Leaders of least-developed Cambodia, Laos play down concerns of a China debt trap

'We don't put ourselves into anybody's trap,' says Hun Sen.
By RFA Staff
Leaders of least-developed Cambodia, Laos play down concerns of a China debt trap Cambodia’s Prime Minister Hun Sen speaking at the 27th Future of Asia conference via video link.
Hun Sen’s Facebook page

UPDATED at 1:10 p.m. EDT on 2022-05-27

Leaders of two of the least developed countries in Southeast Asia, Laos and Cambodia, denied Friday they have fallen into a Chinese debt trap despite owing billions of dollars to their giant neighbor.

Cambodia’s Prime Minister Hun Sen and Laos President Thongloun Sisoulith both spoke at the 27th Future of Asia conference in Tokyo on Friday via video link.

Hun Sen, who has been ruling Cambodia for almost four decades, claimed that Cambodia's borrowing rate was at 23 percent of its gross domestic product (GDP), well below its legislated ceiling of 40 percent. He said, “we don't just borrow without looking at our situation."

Cambodia’s external public debt stood at around US$8.8 billion in 2020, according to the International Monetary Fund (IMF). Bilateral debt continues to account for 69 percent of total external debt, with more than half of it owed to China, the IMF said.

The prime minister told the conference that Cambodia borrows from a number of countries including Japan and South Korea, as well as international institutions such as the Asian Development Bank and World Bank.

The loans are needed for infrastructure development, he said, adding: “We don't put ourselves into anybody's trap."

"If we don't have investment from China, what source of electricity can we have?" Hun Sen said, repeating the question he asked at the 26th Future of Asia conference last year.  

The annual conference is organized by Nikkei Inc. and provides a forum for Asian political leaders and academics to discuss regional issues.

One year ago, Hun Sen told the conference: "If I don't rely on China, who will I rely on? If I don't ask China, who am I to ask?" 

A file photo showing Laos' President Thongloun Sisoulith at the Japan-Mekong Summit Meeting in Tokyo, Japan, Oct. 9, 2018. At the time he was prime minister of Laos. Credit: Reuters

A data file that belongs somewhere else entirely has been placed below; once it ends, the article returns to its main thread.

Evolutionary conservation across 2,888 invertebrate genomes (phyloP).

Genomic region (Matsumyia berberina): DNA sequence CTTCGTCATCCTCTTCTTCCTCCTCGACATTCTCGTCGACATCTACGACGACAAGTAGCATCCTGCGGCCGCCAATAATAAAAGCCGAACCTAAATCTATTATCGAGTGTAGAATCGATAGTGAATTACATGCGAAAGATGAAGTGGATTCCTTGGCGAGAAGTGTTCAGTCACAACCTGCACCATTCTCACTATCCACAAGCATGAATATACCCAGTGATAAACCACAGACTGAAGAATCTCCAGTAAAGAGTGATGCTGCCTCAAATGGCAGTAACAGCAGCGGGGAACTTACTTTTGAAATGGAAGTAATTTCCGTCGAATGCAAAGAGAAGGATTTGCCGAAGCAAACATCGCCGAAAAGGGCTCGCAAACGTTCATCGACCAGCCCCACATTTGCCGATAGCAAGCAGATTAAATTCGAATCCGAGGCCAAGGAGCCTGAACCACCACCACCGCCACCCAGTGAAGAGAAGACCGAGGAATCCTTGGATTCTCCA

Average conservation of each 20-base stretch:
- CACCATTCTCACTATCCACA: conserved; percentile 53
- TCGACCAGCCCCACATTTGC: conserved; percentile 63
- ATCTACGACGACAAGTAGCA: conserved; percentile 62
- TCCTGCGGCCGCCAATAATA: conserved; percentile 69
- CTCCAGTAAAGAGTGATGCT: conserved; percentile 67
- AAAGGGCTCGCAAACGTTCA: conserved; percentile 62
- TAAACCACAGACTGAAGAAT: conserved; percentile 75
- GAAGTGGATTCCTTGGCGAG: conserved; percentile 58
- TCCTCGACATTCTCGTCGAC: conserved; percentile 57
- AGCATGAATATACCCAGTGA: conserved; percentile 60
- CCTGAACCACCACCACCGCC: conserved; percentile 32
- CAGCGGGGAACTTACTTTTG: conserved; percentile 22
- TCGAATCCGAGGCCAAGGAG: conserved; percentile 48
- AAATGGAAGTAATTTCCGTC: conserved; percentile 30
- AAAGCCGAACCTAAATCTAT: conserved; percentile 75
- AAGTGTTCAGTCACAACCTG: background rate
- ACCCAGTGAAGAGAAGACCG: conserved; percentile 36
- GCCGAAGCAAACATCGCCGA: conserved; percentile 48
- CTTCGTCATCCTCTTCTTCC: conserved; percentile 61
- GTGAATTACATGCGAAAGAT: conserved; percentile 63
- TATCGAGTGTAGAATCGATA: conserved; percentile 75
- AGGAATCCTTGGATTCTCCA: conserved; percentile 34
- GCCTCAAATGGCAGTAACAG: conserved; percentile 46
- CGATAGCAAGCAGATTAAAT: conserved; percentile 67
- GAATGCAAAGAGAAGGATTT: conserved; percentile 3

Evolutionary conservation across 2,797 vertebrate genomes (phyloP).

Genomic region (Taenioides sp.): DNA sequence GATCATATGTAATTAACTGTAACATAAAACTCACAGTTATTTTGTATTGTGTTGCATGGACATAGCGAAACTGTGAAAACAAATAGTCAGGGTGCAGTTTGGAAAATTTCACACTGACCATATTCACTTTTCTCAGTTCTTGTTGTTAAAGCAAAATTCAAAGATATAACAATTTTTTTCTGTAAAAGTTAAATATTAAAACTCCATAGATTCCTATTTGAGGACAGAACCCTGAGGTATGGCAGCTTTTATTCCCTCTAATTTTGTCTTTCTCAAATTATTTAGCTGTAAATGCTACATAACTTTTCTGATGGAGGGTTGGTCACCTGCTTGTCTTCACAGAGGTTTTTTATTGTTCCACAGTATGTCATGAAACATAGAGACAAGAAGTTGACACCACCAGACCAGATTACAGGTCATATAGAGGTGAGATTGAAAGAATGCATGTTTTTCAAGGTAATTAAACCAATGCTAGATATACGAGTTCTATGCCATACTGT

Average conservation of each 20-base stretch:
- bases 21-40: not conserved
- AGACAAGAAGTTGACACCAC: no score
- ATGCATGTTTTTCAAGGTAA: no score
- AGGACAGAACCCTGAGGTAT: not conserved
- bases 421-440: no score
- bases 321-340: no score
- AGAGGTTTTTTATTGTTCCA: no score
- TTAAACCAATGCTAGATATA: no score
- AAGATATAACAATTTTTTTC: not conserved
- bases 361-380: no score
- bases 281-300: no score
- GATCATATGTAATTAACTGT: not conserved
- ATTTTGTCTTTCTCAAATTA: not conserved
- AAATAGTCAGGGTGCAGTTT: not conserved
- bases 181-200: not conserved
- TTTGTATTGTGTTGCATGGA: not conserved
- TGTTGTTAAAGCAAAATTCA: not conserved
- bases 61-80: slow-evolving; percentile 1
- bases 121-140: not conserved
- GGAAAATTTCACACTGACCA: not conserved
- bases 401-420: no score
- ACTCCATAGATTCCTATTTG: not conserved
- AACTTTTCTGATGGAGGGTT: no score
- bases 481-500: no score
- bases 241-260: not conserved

A file photo showing Laos' President Thongloun Sisoulith at the Japan-Mekong Summit Meeting in Tokyo, Japan, Oct. 9, 2018. At the time he was prime minister of Laos. Credit: Reuters
Landlocked economy

Cambodia’s neighbor Laos also said China is not the only source of loans.

“Relying on only one country’s resources is not enough. We have connected with different countries and international organizations for help with our infrastructure development,” said President Thongloun, who served as Lao prime minister between 2016-2021.

“We’re engaged in discussions and negotiations not only with China but also Vietnam, Japan, Asia Development Bank, World Bank and other countries that offer loans and support the Lao People’s Democratic Republic,” he said.

Laos is a landlocked country with no access to the sea, the president said, and it desperately needs to develop connectivity with other countries around it.

“We’re trying to repay our debts according to our ability and system and the need of our current situation.”

“I would say that we’re not in a debt trap at the moment,” Thongloun said.

The World Bank reported in August 2021 that Laos’ public debt has climbed to U.S. $13.3 billion, or 72 percent of its GDP. Most of the debt was incurred by the energy sector – as Laos builds dozens of hydropower dams in a push to become the ‘battery of Asia’. 

International credit rating agency Fitch said in an August 2021 report that almost half of Laos’ external debt over the next few years must be paid to China – which has also built a $6 billion dollar, high-speed railway, which opened late last year.

The government will have to pay $414 million a year in interest alone, according to Lao Finance Minister Bounchom Oubonpaseuth.

Cambodia’s leadership succession 

Also at the Future of Asia conference, Prime Minister Hun Sen rejected criticism about his plans to pass power to his eldest son, Hun Manet, who is currently the commander of the Royal Cambodian Army.

The ruling Cambodian People's Party (CPP) at its Congress in December voted unanimously for 44-year-old Hun Manet, the oldest of Hun Sen’s six children, to succeed his father.

The CPP holds every seat in the nation’s parliament.

When asked about it at the conference, Hun Sen declined to talk about a transition plan but said that all his three sons “are capable of becoming prime minister.”

Cambodia is set to hold commune elections on June 5 – a prelude to general elections in July 2023 to elect members of the National Assembly, or the lower house of the Parliament.

"If people continue to vote for the CPP with Hun Sen as the prime minister candidate and Hun Manet as the future candidate for prime minister, that means the people are in agreement with the CPP continuing to lead the country, led by Hun Sen and then by Hun Manet after that," Hun Sen said.

This story has been updated to edit the quote below the headline.


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World Citizen
May 27, 2022 11:56 PM

We don't put ourselves into anybody's trap,' says Hun Sen We just borrowed and will pay back all that it simple

Jun 22, 2022 03:43 PM

They lied. They are in debt trap and the people are suffering. They do not care about the people. They even lease the land to foreigners. The people have no land for agricultural use. One party system is so corrupted.